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Iraq hangs 10 convicted of ‘terrorism’: security and health sources

Iraq hangs 10 convicted of ‘terrorism’: security and health sources
NASIRIYAH: Iraqi authorities on Monday hanged 10 people convicted of “terrorism,” security and health sources said.
Courts have handed down hundreds of death and life imprisonment sentences in recent years to Iraqis convicted of “terrorism.”
Under Iraqi law, terrorism and murder offenses are punishable by death, and execution decrees must be signed by the president.
A health official said 10 Iraqis “convicted of terrorism crimes and of being members of the Daesh group were executed by hanging” at Al-Hut prison in the southern city of Nasiriyah.
A security source confirmed the executions.
They were hanged under Article 4 of the anti-terrorism law and the health department had received their bodies, the health official told AFP.
The sources spoke on condition of anonymity due to the sensitivity of the issue.
Al-Hut is a notorious prison in Nasiriyah whose Arabic name means “the whale,” because Iraqis believe those jailed there never walk out alive.

Egypt keen to work with partners to find swift solution to Sudan crisis, foreign minister says

Egypt keen to work with partners to find swift solution to Sudan crisis, foreign minister says
Updated 43 min 44 sec ago
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Egypt keen to work with partners to find swift solution to Sudan crisis, foreign minister says

Egypt keen to work with partners to find swift solution to Sudan crisis, foreign minister says
  • African Union official praises Cairo during talks in Ghana for its pivotal role in efforts to enhance regional security and stability
  • FM Abdelatty emphasized the need for increased consultation and coordination between member states and the union’s agencies

CAIRO: Egypt earned praise during talks on Monday in Accra, Ghana, for the pivotal role it plays in efforts to enhance security and stability on the African continent.

Bankole Adeoye, the African Union’s commissioner for political affairs, peace and security, said he was keen to continue to coordinate with Cairo on all priority issues related to the bloc.

It came as he held talks with Badr Abdelatty, Egypt’s minister of foreign affairs, emigration and Egyptian expatriates, on the sidelines of the sixth Mid-Year Coordination Meeting of the African Union and the Regional Economic Communities.

They discussed the latest political and security developments in the crisis in Sudan and agreed on the need to unite the country’s civil political forces, preserve national unity and institutions, and coordinate regional and international mediation.

Abdelatty said Egypt was aware of the seriousness of the situation and eager to work with all partners and mechanisms to resolve the crisis swiftly. He stressed the importance of fully involving Sudan in talks about ways to resolve the situation, to preserve “our Sudanese brothers’ ownership of these solutions and proposals.”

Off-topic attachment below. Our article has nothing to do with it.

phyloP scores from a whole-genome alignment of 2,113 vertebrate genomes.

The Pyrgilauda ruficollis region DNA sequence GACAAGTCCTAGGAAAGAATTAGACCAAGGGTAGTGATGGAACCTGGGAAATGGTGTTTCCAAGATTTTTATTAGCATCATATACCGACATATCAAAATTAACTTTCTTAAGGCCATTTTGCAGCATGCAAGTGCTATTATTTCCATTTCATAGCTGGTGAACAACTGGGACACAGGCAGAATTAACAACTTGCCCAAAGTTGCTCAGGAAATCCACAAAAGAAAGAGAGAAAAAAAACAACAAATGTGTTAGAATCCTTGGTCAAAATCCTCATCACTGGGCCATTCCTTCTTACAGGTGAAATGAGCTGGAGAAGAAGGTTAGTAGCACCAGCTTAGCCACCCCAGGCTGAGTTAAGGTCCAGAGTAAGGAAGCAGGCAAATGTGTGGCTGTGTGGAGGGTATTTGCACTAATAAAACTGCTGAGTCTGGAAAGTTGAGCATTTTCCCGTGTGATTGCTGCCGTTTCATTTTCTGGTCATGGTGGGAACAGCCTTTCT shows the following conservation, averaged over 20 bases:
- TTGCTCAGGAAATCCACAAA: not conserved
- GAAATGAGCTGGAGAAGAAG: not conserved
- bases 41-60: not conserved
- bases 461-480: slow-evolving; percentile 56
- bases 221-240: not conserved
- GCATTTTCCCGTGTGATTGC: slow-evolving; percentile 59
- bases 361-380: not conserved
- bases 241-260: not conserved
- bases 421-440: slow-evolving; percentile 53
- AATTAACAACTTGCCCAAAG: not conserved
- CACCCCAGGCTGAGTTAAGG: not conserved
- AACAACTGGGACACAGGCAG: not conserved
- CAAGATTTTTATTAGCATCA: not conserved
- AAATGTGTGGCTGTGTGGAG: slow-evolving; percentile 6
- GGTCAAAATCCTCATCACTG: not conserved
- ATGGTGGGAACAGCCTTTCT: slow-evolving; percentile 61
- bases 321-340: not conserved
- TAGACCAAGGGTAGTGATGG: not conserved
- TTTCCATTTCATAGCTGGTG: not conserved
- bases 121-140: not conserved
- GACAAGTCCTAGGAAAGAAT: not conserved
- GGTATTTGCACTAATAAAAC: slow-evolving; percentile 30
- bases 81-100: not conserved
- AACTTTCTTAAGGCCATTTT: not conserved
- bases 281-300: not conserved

The minister welcomed consultations and coordination with the African Union’s commissioner on peace and security in Africa. He said Egypt remains committed to support of the organization and its agencies, and to participation in its Peace and Security Council, in pursuit of peace and stability.

Abdelatty emphasized the need for increased consultation and coordination between member states and the union’s agencies in response to escalating security challenges on the continent, the expanding scope of conflicts and the associated human suffering.

He also outlined Egypt’s agenda and planned activities for its chairmanship of the Peace and Security Council in October. He said its plans prioritize the operationalization of the African Union Center for Post-Conflict Reconstruction and Development, an effort that President Abdel Fattah El-Sisi has led within the union to support countries facing multiple crises.

Egypt welcomed the approval by the Peace and Security Council of a request from the Somali government to extend the time frame for the third phase of the African Union Transition Mission in Somalia, Abdelatty said. He highlighted plans for the deployment of a new mission in the country when the current one expires, and emphasized the need to support the Somali government’s efforts to enhance security and stability.

Adeoye and Abdelatty also discussed other issues of mutual concern, including the Great Lakes issue, the Renaissance Dam, security challenges in the Red Sea, and the situation in the Horn of Africa.


Iran’s Revolutionary Guards intercepted UAE-managed tanker, Ambrey says

Iran’s Revolutionary Guards intercepted UAE-managed tanker, Ambrey says
Updated 22 July 2024
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Iran’s Revolutionary Guards intercepted UAE-managed tanker, Ambrey says

Iran’s Revolutionary Guards intercepted UAE-managed tanker, Ambrey says